In 2017, the company tackled identity politics with a video called “The Talk.” The preachy ad stoked fear and hatred of police and perpetuated racial stereotypes of officers lurking around every corner waiting to pounce on innocent black children and teenagers — alienating law enforcement families across the country and insulting every minority cop to boot.

The backlash against that ad apparently didn’t faze Protest & Grumble’s activist zealots. Once again, industry marketers are proving they’re not satisfied with selling useful products people want and need. No, they’re hell-bent on exploiting successful businesses to cram odious politics down consumers’ throats.

Like many Silicon Valley giants (hello, Facebook and Twitter) and SJW-hijacked sports enterprises (hello, NFL and ESPN), Gillette is now openly discriminating against its consumers-turned-critics to curry political favor with the #MeToo movement. Savvy social media observers caught the company throttling negative comments and dislikes on its YouTube video. They can manipulate likes and de-platform dissenters. But they won’t be able to disguise the bloodletting effect of toxic sanctimony on their bottom line.

Falling on your virtue-signaling blade may win you awards and headlines, but ultimately, it’s a fatal proposition.

UPDATE Gillete tells us that their sales have not suffered one little bit. Other razor companies like Harry’s have reported increased sales by miles and are advertising on nearly every blog in the USA.
Michelle Malkin’s email address is writemalkin@gmail.com.

{ 7 comments… add one }
  • Albert 11/02/2019, 8:47 am

    Stupid is as stupid does.

  • nev 11/02/2019, 1:08 pm

    Procter & Gamble’s toxic sanctimony. Why assault the hand that feeds it?
    Yes why indeed Michelle? Let’s take a deeper look……. May I repeat from a previous article?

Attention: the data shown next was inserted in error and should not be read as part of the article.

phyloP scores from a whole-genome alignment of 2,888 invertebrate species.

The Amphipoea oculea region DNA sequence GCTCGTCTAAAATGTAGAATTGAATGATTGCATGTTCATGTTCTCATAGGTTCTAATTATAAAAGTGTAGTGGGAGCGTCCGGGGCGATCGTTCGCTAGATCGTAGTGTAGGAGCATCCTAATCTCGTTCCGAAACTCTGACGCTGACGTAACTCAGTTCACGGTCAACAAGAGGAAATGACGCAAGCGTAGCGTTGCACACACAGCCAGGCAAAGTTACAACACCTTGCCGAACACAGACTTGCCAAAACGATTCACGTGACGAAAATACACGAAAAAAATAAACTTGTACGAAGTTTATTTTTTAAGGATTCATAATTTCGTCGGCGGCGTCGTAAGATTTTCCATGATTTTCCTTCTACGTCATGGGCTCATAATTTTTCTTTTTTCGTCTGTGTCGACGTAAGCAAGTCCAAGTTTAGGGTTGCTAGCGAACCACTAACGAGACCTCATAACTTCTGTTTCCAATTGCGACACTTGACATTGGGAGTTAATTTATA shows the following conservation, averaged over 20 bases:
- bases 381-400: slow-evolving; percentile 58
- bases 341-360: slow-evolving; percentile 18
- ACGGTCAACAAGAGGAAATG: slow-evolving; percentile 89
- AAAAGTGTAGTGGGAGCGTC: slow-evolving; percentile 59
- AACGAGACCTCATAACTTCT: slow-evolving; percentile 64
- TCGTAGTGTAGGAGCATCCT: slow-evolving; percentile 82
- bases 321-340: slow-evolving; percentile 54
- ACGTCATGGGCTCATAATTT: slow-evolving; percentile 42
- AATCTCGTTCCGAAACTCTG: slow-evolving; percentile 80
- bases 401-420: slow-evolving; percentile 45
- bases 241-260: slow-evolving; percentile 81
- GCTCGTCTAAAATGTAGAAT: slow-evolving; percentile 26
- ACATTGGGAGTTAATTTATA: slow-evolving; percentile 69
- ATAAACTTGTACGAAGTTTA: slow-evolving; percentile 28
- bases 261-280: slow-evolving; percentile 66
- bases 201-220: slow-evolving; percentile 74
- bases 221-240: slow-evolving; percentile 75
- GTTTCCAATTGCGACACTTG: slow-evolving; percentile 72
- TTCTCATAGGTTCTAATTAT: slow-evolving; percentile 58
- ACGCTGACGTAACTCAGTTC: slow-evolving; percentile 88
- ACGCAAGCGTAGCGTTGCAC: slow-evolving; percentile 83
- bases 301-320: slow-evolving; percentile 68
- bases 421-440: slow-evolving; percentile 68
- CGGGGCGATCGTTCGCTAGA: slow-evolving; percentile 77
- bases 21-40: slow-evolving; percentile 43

Let’s have a closer look at the Proctor & Gamble’s focus on the 10 defined market segments they have retained? They are: Baby Care, Fabric Care, Family Care, Feminine Care, Grooming, Hair Care, Home Care, Oral Care, Personal Health Care, Skin & Personal Care.
    Mens shaving is probably tucked away somewhere, maybe in Grooming and we begin to realise what a tiny bit of just one segment Gillette is.
    It would seem to demonstrate pretty clearly that Proctor and Gamble have defined their market in the female commodities which is multiple times larger than the male. It is vanity driven, undemanding, passive, self-focussed and highly susceptible to cheap advertising.
    So if we are going to get out of a small highly competitive market, they may say “Let’s use men as a marketing ploy by hanging men out to dry, we are showing women how anti men we are!
    May be it’s worked maybe not. In the end it simply doesn’t matter.

    • Deano 11/02/2019, 4:18 pm

      Good theory but, I think anti-feminist women are a rapidly growing group. This ad has annoyed many women too.

      • nev 11/02/2019, 5:38 pm

        Absolutely, surprised me to Deano, see my comment below.
        They are very much anti feminists I think there has been a growing wave since the Trumbulls’ LGBT onslaught, there’s a growing political aspect to this as well for Australia even the youngsters are surprising me but as for men it’s still only at the thinking level.

  • Graham Richards 11/02/2019, 2:17 pm

    Simples! Examine all products that you use. If Procter & Gambles name appears, simply drop it. Even on the floor, and move to another product!

    • Neville 12/02/2019, 2:58 am

      Have already done so. Will NEVER buy another Gillette product again.

      (The dumb bastards!)

  • nev 11/02/2019, 4:04 pm

    Ha ha Wife beat me to it Graham seems the girls are into it with as much enthusiasm as they are killing the halal tax.
    I bought a new electric tooth brush the other day before I could blink she had replaced it with a Philips, great product too.
    I’m sure they will love the “drop it” suggestion.